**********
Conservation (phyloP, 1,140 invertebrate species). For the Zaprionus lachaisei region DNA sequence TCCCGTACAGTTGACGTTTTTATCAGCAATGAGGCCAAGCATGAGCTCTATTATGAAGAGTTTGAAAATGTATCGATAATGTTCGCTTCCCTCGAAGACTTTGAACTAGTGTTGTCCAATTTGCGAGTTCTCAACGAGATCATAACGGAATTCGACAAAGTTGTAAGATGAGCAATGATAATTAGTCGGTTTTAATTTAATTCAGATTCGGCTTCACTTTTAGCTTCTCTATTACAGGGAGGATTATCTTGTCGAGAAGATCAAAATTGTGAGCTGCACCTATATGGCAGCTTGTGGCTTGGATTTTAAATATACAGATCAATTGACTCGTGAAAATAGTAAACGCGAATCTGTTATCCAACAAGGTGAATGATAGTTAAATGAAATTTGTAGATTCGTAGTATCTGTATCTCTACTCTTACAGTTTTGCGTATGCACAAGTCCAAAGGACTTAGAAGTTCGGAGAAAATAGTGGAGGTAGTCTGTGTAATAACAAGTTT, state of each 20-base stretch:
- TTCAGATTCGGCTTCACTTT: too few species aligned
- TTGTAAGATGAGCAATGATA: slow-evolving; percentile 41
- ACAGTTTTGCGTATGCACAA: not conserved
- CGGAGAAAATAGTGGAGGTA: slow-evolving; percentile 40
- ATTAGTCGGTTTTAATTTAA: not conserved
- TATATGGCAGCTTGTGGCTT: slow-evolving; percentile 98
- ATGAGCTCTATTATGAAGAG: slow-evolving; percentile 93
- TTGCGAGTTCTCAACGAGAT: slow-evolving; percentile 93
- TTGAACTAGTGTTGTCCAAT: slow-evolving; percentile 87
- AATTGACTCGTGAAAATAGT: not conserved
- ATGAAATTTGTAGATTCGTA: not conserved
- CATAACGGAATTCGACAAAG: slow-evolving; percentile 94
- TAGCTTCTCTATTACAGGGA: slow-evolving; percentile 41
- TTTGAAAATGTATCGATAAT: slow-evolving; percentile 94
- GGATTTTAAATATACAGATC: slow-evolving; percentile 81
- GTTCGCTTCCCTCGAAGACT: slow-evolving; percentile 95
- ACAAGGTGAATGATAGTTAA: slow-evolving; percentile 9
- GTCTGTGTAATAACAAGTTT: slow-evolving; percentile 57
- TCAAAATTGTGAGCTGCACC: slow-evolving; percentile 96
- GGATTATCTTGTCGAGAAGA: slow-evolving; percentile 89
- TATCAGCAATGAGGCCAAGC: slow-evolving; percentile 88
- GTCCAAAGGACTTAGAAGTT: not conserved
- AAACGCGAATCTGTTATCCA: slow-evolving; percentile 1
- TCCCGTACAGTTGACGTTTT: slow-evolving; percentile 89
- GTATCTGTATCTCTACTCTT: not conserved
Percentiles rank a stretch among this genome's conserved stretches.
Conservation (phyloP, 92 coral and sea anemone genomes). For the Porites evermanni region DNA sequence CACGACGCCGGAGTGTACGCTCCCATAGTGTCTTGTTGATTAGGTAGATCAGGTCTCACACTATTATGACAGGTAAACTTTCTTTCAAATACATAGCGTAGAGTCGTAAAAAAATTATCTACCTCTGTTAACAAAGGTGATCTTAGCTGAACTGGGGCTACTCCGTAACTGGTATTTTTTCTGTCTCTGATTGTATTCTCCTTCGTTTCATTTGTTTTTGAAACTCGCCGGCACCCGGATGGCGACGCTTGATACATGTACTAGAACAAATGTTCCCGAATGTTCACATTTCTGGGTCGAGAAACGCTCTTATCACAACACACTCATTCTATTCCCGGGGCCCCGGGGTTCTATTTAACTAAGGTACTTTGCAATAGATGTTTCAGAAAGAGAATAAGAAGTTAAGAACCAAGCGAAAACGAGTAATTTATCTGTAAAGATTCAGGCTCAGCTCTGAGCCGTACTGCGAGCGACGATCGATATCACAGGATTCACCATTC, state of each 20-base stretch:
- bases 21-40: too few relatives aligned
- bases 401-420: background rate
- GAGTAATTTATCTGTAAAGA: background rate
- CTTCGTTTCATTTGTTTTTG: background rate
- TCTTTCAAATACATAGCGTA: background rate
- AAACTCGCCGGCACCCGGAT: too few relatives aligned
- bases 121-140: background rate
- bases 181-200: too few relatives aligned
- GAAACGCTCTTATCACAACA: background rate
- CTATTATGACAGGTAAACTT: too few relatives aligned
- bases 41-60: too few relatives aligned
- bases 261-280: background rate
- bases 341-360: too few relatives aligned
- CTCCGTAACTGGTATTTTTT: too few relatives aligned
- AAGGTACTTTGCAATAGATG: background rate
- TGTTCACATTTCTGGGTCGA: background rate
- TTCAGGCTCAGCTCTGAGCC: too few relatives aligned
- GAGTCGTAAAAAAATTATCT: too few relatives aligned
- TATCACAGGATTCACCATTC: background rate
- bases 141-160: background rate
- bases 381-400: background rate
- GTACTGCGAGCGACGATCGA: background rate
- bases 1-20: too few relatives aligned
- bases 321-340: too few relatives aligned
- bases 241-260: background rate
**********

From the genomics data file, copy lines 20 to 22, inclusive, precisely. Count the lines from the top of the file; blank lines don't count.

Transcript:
- TCAAAATTGTGAGCTGCACC: slow-evolving; percentile 96
- GGATTATCTTGTCGAGAAGA: slow-evolving; percentile 89
- TATCAGCAATGAGGCCAAGC: slow-evolving; percentile 88